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'General Hospital' Was 'The Dope' In Prison — And Kept Him Out Of Trouble

Nov 16, 2017
Originally published on November 16, 2017 11:37 am

Chris Scott spent 13 years in prison for a murder he didn't commit.

Before his time in jail, he led a quiet, domestic life with his two sons and his girlfriend.

Then his life became a nightmare. Scott constantly worried for his safety. He learned to cope in prison, but he knew he had to stay out of trouble, because if his innocence was proved, he wanted to be able to walk free.

As part of Morning Edition's exploration of fandoms, Scott, 47, describes, in his own words, how his passion for daytime dramas helped him walk the straight line.

This has been lightly edited for clarity.

Four things kept me out of trouble: working in the kitchen, going to the gym, reading three books per week and — the most important thing — was the soap opera.

The first time I watched the soap opera in prison, I walked to the day room, and they was watching soap opera. And they was like, "Hey dude, this is the soap opera side of the day room, where people watch soap opera" — and I was like, "oh, this is the side that I need to be on."

I got a crew of men that, in the world of society, was killers. One of them named Baby Shaq, 'cause he was a big guy like Shaquille O'Neal. We had a guy named T-Bone, and we had Slim 50. These were some of the hardest-core fighting guys — but when that soap opera came on, you can hear a pin drop on cotton. It's like all eyes — don't nobody want to blink, because if you feel like if you blink, you gonna miss something.

We gave General Hospital a new name. We didn't call it General Hospital no more. We called it "The Dope" — because it was addictive. We walked down the hallway, they shouting, "Hey — did you see 'The Dope' yesterday?"...

Watching these love stories in a day room full of guys, you know they made the snide remarks of, "it's pretty much for women and females" or whatever the case may be. But we didn't care about that — because they knew the guy that was watching the soap opera probably can kick half of the cellblock he lived on's butt.

There was this one character on General Hospital named Sonny Corinthos, and he ran the whole town, and he had a bunch of businesses everywhere, but his main business was coffee importing.

So I was telling myself, "Well, you know, this kind of an inspiration to me, so I need to watch this guy and get some knowledge." And he used to hide whatever he was trying to ship in a barrel under the coffee beans, and it'd get shipped out of the country. So I looked at that, I said, "man, you know, that may be a good way to move things in prison."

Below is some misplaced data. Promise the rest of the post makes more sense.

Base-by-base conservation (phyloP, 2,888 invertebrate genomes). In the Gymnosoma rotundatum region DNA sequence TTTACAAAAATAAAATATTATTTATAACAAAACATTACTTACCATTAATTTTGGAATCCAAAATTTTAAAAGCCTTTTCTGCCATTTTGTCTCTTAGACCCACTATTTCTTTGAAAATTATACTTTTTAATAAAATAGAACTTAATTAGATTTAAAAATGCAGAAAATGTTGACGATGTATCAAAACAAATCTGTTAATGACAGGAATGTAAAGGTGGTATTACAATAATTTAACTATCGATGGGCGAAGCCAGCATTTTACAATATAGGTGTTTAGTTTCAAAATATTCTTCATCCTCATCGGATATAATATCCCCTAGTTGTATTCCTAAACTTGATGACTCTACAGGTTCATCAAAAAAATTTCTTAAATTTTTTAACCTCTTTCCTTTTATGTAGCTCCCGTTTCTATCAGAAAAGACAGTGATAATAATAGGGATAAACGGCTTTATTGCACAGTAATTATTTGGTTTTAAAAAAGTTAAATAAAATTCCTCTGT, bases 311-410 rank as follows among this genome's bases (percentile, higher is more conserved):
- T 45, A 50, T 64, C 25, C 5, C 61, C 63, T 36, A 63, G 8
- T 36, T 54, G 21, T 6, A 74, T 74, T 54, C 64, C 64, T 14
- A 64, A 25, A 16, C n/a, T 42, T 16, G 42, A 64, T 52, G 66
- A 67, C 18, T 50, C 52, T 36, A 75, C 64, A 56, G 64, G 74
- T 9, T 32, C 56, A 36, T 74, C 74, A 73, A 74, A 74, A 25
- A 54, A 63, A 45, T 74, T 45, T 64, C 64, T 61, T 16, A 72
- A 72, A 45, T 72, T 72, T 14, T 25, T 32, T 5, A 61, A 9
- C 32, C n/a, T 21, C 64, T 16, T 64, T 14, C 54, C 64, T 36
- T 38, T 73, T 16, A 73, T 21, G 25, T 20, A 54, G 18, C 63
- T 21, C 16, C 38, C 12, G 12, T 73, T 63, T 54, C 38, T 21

And my job was working in the kitchen. So what I did, I created this hamburger business, but you gotta get everything past the guards to get it where you have to go.

So I used to take an ice bucket, and line cardboard at the bottom of the ice barrel. And I used to sit 60 hamburgers and 60 orders of fries on that cardboard. And then I'd put another cardboard on top of it, so when the officers raised the lid up, they couldn't see it because it was underneath the ice.

So once I got to the cellblock, I dumped the ice out and sell 'em — and dude, I was like the black Wendy's or the black Ronald McDonald in prison. And that was kind like that entrepreneurship that I learned from watching soap operas.

The soap operas really, it resonated a lot about missing home, missing the arguing you heard your mom and dad have every now and then. You miss the sisters fighting over the bathroom. You miss the brothers going outside shooting basketball in the backyard. So yeah, it resonated hard and heavy.

Like, just say, holiday seasons. You see the soap opera people, they got the big Christmas trees. They dress nice in red and white and all these pretty Christmas colors. And it made you want to be a part of that. ...

And seeing it on TV, I'mma tell you, I didn't want people to see me cry or shed a tear, but every now and then that happened. So I had to go in my cell. And I used to hang a sheet up, and the sheet would cover my whole cell, and I just used to go in my cell and have a big cry about it.